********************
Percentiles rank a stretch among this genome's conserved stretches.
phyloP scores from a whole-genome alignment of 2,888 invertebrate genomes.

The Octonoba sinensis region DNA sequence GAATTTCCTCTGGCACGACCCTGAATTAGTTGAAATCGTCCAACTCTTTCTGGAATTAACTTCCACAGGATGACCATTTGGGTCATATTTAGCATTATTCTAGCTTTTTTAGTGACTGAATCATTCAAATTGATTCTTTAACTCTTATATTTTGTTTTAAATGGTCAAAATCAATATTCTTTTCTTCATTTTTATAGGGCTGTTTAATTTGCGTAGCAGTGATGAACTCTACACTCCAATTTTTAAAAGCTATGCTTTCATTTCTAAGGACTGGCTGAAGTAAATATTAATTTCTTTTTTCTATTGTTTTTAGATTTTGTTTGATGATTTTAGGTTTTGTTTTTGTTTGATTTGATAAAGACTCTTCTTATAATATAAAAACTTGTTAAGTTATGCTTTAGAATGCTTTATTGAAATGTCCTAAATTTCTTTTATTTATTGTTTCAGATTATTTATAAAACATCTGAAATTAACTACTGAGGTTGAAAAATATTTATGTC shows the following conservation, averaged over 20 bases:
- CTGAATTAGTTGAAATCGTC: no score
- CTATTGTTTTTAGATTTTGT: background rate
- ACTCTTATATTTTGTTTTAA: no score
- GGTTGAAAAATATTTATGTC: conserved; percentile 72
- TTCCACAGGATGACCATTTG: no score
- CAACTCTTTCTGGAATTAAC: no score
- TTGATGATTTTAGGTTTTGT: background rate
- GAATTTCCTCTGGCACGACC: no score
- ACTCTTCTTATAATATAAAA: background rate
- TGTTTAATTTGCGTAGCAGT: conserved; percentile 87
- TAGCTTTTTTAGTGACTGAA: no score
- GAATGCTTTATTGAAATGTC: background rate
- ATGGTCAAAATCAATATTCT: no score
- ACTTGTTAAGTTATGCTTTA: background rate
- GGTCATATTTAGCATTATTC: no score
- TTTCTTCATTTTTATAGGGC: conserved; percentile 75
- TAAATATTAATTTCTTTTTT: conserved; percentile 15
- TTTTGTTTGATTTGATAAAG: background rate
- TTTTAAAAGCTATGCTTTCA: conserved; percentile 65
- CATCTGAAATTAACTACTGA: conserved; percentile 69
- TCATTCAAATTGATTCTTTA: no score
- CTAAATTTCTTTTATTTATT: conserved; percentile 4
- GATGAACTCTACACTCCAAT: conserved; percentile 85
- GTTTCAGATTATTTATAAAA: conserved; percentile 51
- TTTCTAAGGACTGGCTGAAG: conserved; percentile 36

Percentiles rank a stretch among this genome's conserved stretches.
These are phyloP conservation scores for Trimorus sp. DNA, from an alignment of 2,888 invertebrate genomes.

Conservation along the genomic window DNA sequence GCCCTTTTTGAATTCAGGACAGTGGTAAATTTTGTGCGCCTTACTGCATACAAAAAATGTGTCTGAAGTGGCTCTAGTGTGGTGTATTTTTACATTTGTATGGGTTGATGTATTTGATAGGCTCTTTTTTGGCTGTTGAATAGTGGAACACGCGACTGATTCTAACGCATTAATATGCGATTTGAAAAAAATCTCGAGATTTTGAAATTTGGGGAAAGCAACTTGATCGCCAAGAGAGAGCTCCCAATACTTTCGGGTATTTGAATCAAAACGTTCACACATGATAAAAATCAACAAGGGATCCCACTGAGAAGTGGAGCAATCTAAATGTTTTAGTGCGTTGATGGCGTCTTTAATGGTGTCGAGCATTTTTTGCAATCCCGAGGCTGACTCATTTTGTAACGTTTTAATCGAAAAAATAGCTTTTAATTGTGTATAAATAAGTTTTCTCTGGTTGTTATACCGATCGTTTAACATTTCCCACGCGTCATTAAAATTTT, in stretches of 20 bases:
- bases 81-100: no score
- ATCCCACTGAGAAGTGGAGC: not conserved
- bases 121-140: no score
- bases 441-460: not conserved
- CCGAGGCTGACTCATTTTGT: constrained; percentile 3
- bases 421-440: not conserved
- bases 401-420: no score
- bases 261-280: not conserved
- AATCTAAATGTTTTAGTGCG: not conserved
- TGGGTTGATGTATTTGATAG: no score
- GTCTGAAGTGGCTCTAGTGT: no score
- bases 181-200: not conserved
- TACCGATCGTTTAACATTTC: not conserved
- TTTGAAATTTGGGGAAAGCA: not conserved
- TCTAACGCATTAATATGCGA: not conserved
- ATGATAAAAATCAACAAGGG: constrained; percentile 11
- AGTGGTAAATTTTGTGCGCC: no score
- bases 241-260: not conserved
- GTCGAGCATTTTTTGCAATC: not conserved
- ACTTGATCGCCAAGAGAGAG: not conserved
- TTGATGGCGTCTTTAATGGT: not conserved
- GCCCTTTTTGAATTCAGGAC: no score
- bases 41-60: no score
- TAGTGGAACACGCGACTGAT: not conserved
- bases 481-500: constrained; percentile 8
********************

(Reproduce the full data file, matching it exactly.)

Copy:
Percentiles rank a stretch among this genome's conserved stretches.
phyloP scores from a whole-genome alignment of 2,888 invertebrate genomes.

The Octonoba sinensis region DNA sequence GAATTTCCTCTGGCACGACCCTGAATTAGTTGAAATCGTCCAACTCTTTCTGGAATTAACTTCCACAGGATGACCATTTGGGTCATATTTAGCATTATTCTAGCTTTTTTAGTGACTGAATCATTCAAATTGATTCTTTAACTCTTATATTTTGTTTTAAATGGTCAAAATCAATATTCTTTTCTTCATTTTTATAGGGCTGTTTAATTTGCGTAGCAGTGATGAACTCTACACTCCAATTTTTAAAAGCTATGCTTTCATTTCTAAGGACTGGCTGAAGTAAATATTAATTTCTTTTTTCTATTGTTTTTAGATTTTGTTTGATGATTTTAGGTTTTGTTTTTGTTTGATTTGATAAAGACTCTTCTTATAATATAAAAACTTGTTAAGTTATGCTTTAGAATGCTTTATTGAAATGTCCTAAATTTCTTTTATTTATTGTTTCAGATTATTTATAAAACATCTGAAATTAACTACTGAGGTTGAAAAATATTTATGTC shows the following conservation, averaged over 20 bases:
- CTGAATTAGTTGAAATCGTC: no score
- CTATTGTTTTTAGATTTTGT: background rate
- ACTCTTATATTTTGTTTTAA: no score
- GGTTGAAAAATATTTATGTC: conserved; percentile 72
- TTCCACAGGATGACCATTTG: no score
- CAACTCTTTCTGGAATTAAC: no score
- TTGATGATTTTAGGTTTTGT: background rate
- GAATTTCCTCTGGCACGACC: no score
- ACTCTTCTTATAATATAAAA: background rate
- TGTTTAATTTGCGTAGCAGT: conserved; percentile 87
- TAGCTTTTTTAGTGACTGAA: no score
- GAATGCTTTATTGAAATGTC: background rate
- ATGGTCAAAATCAATATTCT: no score
- ACTTGTTAAGTTATGCTTTA: background rate
- GGTCATATTTAGCATTATTC: no score
- TTTCTTCATTTTTATAGGGC: conserved; percentile 75
- TAAATATTAATTTCTTTTTT: conserved; percentile 15
- TTTTGTTTGATTTGATAAAG: background rate
- TTTTAAAAGCTATGCTTTCA: conserved; percentile 65
- CATCTGAAATTAACTACTGA: conserved; percentile 69
- TCATTCAAATTGATTCTTTA: no score
- CTAAATTTCTTTTATTTATT: conserved; percentile 4
- GATGAACTCTACACTCCAAT: conserved; percentile 85
- GTTTCAGATTATTTATAAAA: conserved; percentile 51
- TTTCTAAGGACTGGCTGAAG: conserved; percentile 36

Percentiles rank a stretch among this genome's conserved stretches.
These are phyloP conservation scores for Trimorus sp. DNA, from an alignment of 2,888 invertebrate genomes.

Conservation along the genomic window DNA sequence GCCCTTTTTGAATTCAGGACAGTGGTAAATTTTGTGCGCCTTACTGCATACAAAAAATGTGTCTGAAGTGGCTCTAGTGTGGTGTATTTTTACATTTGTATGGGTTGATGTATTTGATAGGCTCTTTTTTGGCTGTTGAATAGTGGAACACGCGACTGATTCTAACGCATTAATATGCGATTTGAAAAAAATCTCGAGATTTTGAAATTTGGGGAAAGCAACTTGATCGCCAAGAGAGAGCTCCCAATACTTTCGGGTATTTGAATCAAAACGTTCACACATGATAAAAATCAACAAGGGATCCCACTGAGAAGTGGAGCAATCTAAATGTTTTAGTGCGTTGATGGCGTCTTTAATGGTGTCGAGCATTTTTTGCAATCCCGAGGCTGACTCATTTTGTAACGTTTTAATCGAAAAAATAGCTTTTAATTGTGTATAAATAAGTTTTCTCTGGTTGTTATACCGATCGTTTAACATTTCCCACGCGTCATTAAAATTTT, in stretches of 20 bases:
- bases 81-100: no score
- ATCCCACTGAGAAGTGGAGC: not conserved
- bases 121-140: no score
- bases 441-460: not conserved
- CCGAGGCTGACTCATTTTGT: constrained; percentile 3
- bases 421-440: not conserved
- bases 401-420: no score
- bases 261-280: not conserved
- AATCTAAATGTTTTAGTGCG: not conserved
- TGGGTTGATGTATTTGATAG: no score
- GTCTGAAGTGGCTCTAGTGT: no score
- bases 181-200: not conserved
- TACCGATCGTTTAACATTTC: not conserved
- TTTGAAATTTGGGGAAAGCA: not conserved
- TCTAACGCATTAATATGCGA: not conserved
- ATGATAAAAATCAACAAGGG: constrained; percentile 11
- AGTGGTAAATTTTGTGCGCC: no score
- bases 241-260: not conserved
- GTCGAGCATTTTTTGCAATC: not conserved
- ACTTGATCGCCAAGAGAGAG: not conserved
- TTGATGGCGTCTTTAATGGT: not conserved
- GCCCTTTTTGAATTCAGGAC: no score
- bases 41-60: no score
- TAGTGGAACACGCGACTGAT: not conserved
- bases 481-500: constrained; percentile 8